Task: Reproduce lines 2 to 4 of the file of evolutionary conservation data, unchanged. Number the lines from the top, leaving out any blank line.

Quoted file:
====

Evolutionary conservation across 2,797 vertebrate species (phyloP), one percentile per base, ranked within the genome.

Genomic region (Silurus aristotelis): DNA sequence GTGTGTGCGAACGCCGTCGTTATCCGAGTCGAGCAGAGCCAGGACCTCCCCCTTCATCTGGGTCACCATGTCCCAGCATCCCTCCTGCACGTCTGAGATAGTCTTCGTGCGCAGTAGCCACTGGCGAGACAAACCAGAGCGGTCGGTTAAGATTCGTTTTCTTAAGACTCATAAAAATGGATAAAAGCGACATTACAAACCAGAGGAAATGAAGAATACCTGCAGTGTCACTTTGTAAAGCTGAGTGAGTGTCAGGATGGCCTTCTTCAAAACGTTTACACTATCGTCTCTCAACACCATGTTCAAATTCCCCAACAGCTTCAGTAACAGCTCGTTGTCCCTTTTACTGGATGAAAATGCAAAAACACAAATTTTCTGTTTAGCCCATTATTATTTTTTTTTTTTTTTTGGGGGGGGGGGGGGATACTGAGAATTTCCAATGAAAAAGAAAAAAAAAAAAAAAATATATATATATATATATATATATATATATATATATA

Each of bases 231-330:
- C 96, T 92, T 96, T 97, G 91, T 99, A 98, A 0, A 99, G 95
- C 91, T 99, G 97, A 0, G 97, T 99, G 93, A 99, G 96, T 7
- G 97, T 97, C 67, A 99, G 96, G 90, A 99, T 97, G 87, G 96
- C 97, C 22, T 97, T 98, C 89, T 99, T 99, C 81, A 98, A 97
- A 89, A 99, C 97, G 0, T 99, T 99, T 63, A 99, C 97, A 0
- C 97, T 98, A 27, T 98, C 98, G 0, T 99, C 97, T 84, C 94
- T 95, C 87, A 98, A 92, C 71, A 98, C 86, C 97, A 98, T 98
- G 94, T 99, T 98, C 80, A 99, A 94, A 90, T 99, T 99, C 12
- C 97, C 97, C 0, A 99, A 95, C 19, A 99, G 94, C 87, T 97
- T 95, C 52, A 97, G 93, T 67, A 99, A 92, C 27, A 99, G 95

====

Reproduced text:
Genomic region (Silurus aristotelis): DNA sequence GTGTGTGCGAACGCCGTCGTTATCCGAGTCGAGCAGAGCCAGGACCTCCCCCTTCATCTGGGTCACCATGTCCCAGCATCCCTCCTGCACGTCTGAGATAGTCTTCGTGCGCAGTAGCCACTGGCGAGACAAACCAGAGCGGTCGGTTAAGATTCGTTTTCTTAAGACTCATAAAAATGGATAAAAGCGACATTACAAACCAGAGGAAATGAAGAATACCTGCAGTGTCACTTTGTAAAGCTGAGTGAGTGTCAGGATGGCCTTCTTCAAAACGTTTACACTATCGTCTCTCAACACCATGTTCAAATTCCCCAACAGCTTCAGTAACAGCTCGTTGTCCCTTTTACTGGATGAAAATGCAAAAACACAAATTTTCTGTTTAGCCCATTATTATTTTTTTTTTTTTTTTGGGGGGGGGGGGGGATACTGAGAATTTCCAATGAAAAAGAAAAAAAAAAAAAAAATATATATATATATATATATATATATATATATATATA

Each of bases 231-330:
- C 96, T 92, T 96, T 97, G 91, T 99, A 98, A 0, A 99, G 95